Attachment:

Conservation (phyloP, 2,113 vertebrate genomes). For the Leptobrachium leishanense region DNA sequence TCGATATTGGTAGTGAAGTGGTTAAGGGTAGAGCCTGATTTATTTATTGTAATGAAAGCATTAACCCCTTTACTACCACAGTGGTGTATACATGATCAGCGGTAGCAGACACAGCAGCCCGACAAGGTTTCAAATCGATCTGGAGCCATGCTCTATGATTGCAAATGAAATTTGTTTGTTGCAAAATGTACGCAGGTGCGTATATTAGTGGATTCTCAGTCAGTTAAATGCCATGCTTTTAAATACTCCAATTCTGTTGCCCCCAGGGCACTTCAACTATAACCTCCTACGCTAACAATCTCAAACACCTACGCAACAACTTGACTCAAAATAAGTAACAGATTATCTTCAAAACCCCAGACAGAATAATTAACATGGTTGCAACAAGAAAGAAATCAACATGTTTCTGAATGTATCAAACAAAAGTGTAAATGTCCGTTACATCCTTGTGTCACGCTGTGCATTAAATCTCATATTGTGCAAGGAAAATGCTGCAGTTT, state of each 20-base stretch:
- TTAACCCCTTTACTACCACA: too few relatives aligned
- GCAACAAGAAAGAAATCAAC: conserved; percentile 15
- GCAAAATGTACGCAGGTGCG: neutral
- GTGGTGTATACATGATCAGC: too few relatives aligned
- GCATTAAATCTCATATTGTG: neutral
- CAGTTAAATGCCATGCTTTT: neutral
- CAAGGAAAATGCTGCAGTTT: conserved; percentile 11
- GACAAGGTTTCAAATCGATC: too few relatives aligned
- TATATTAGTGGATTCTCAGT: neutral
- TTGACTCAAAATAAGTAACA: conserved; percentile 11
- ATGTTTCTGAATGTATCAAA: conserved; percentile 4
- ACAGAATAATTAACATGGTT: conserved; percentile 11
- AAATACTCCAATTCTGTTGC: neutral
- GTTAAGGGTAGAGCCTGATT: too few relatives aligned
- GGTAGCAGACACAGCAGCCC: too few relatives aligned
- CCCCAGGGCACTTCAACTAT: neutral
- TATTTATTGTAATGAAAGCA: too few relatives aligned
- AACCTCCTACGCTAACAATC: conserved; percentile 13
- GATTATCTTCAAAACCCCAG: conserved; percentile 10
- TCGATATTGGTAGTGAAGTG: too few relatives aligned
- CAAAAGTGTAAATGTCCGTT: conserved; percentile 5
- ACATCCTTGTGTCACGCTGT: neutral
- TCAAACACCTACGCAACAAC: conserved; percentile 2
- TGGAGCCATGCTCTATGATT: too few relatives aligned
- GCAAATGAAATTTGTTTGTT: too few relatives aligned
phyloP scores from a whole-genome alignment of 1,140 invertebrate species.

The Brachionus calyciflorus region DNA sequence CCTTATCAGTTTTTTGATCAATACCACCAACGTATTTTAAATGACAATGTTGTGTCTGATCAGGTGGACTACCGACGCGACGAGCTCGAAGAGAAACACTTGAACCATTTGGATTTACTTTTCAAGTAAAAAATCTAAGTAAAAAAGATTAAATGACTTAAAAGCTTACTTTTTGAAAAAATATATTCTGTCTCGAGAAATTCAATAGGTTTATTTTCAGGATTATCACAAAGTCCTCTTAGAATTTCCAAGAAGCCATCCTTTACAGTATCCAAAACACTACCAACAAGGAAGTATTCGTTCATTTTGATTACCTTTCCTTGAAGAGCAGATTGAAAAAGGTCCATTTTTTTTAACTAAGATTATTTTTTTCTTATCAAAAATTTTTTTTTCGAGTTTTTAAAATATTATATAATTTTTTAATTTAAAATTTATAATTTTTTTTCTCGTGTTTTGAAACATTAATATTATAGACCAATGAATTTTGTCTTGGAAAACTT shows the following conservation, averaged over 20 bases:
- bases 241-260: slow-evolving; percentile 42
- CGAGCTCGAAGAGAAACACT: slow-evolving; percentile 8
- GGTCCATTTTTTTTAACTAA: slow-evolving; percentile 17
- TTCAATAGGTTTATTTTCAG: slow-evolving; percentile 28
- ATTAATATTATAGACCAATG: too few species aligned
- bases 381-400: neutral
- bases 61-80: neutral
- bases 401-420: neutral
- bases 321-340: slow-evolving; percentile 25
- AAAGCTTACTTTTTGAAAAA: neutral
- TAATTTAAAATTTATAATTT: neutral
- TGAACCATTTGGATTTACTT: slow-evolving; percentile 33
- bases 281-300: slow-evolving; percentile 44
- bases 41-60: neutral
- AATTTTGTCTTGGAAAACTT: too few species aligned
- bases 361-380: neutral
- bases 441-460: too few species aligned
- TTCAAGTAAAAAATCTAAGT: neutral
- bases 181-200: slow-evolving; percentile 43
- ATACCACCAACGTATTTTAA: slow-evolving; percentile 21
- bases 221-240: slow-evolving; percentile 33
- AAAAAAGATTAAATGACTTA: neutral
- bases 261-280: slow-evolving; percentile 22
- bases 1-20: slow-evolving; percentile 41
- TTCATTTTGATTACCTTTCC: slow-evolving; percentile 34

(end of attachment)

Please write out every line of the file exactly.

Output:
Conservation (phyloP, 2,113 vertebrate genomes). For the Leptobrachium leishanense region DNA sequence TCGATATTGGTAGTGAAGTGGTTAAGGGTAGAGCCTGATTTATTTATTGTAATGAAAGCATTAACCCCTTTACTACCACAGTGGTGTATACATGATCAGCGGTAGCAGACACAGCAGCCCGACAAGGTTTCAAATCGATCTGGAGCCATGCTCTATGATTGCAAATGAAATTTGTTTGTTGCAAAATGTACGCAGGTGCGTATATTAGTGGATTCTCAGTCAGTTAAATGCCATGCTTTTAAATACTCCAATTCTGTTGCCCCCAGGGCACTTCAACTATAACCTCCTACGCTAACAATCTCAAACACCTACGCAACAACTTGACTCAAAATAAGTAACAGATTATCTTCAAAACCCCAGACAGAATAATTAACATGGTTGCAACAAGAAAGAAATCAACATGTTTCTGAATGTATCAAACAAAAGTGTAAATGTCCGTTACATCCTTGTGTCACGCTGTGCATTAAATCTCATATTGTGCAAGGAAAATGCTGCAGTTT, state of each 20-base stretch:
- TTAACCCCTTTACTACCACA: too few relatives aligned
- GCAACAAGAAAGAAATCAAC: conserved; percentile 15
- GCAAAATGTACGCAGGTGCG: neutral
- GTGGTGTATACATGATCAGC: too few relatives aligned
- GCATTAAATCTCATATTGTG: neutral
- CAGTTAAATGCCATGCTTTT: neutral
- CAAGGAAAATGCTGCAGTTT: conserved; percentile 11
- GACAAGGTTTCAAATCGATC: too few relatives aligned
- TATATTAGTGGATTCTCAGT: neutral
- TTGACTCAAAATAAGTAACA: conserved; percentile 11
- ATGTTTCTGAATGTATCAAA: conserved; percentile 4
- ACAGAATAATTAACATGGTT: conserved; percentile 11
- AAATACTCCAATTCTGTTGC: neutral
- GTTAAGGGTAGAGCCTGATT: too few relatives aligned
- GGTAGCAGACACAGCAGCCC: too few relatives aligned
- CCCCAGGGCACTTCAACTAT: neutral
- TATTTATTGTAATGAAAGCA: too few relatives aligned
- AACCTCCTACGCTAACAATC: conserved; percentile 13
- GATTATCTTCAAAACCCCAG: conserved; percentile 10
- TCGATATTGGTAGTGAAGTG: too few relatives aligned
- CAAAAGTGTAAATGTCCGTT: conserved; percentile 5
- ACATCCTTGTGTCACGCTGT: neutral
- TCAAACACCTACGCAACAAC: conserved; percentile 2
- TGGAGCCATGCTCTATGATT: too few relatives aligned
- GCAAATGAAATTTGTTTGTT: too few relatives aligned
phyloP scores from a whole-genome alignment of 1,140 invertebrate species.

The Brachionus calyciflorus region DNA sequence CCTTATCAGTTTTTTGATCAATACCACCAACGTATTTTAAATGACAATGTTGTGTCTGATCAGGTGGACTACCGACGCGACGAGCTCGAAGAGAAACACTTGAACCATTTGGATTTACTTTTCAAGTAAAAAATCTAAGTAAAAAAGATTAAATGACTTAAAAGCTTACTTTTTGAAAAAATATATTCTGTCTCGAGAAATTCAATAGGTTTATTTTCAGGATTATCACAAAGTCCTCTTAGAATTTCCAAGAAGCCATCCTTTACAGTATCCAAAACACTACCAACAAGGAAGTATTCGTTCATTTTGATTACCTTTCCTTGAAGAGCAGATTGAAAAAGGTCCATTTTTTTTAACTAAGATTATTTTTTTCTTATCAAAAATTTTTTTTTCGAGTTTTTAAAATATTATATAATTTTTTAATTTAAAATTTATAATTTTTTTTCTCGTGTTTTGAAACATTAATATTATAGACCAATGAATTTTGTCTTGGAAAACTT shows the following conservation, averaged over 20 bases:
- bases 241-260: slow-evolving; percentile 42
- CGAGCTCGAAGAGAAACACT: slow-evolving; percentile 8
- GGTCCATTTTTTTTAACTAA: slow-evolving; percentile 17
- TTCAATAGGTTTATTTTCAG: slow-evolving; percentile 28
- ATTAATATTATAGACCAATG: too few species aligned
- bases 381-400: neutral
- bases 61-80: neutral
- bases 401-420: neutral
- bases 321-340: slow-evolving; percentile 25
- AAAGCTTACTTTTTGAAAAA: neutral
- TAATTTAAAATTTATAATTT: neutral
- TGAACCATTTGGATTTACTT: slow-evolving; percentile 33
- bases 281-300: slow-evolving; percentile 44
- bases 41-60: neutral
- AATTTTGTCTTGGAAAACTT: too few species aligned
- bases 361-380: neutral
- bases 441-460: too few species aligned
- TTCAAGTAAAAAATCTAAGT: neutral
- bases 181-200: slow-evolving; percentile 43
- ATACCACCAACGTATTTTAA: slow-evolving; percentile 21
- bases 221-240: slow-evolving; percentile 33
- AAAAAAGATTAAATGACTTA: neutral
- bases 261-280: slow-evolving; percentile 22
- bases 1-20: slow-evolving; percentile 41
- TTCATTTTGATTACCTTTCC: slow-evolving; percentile 34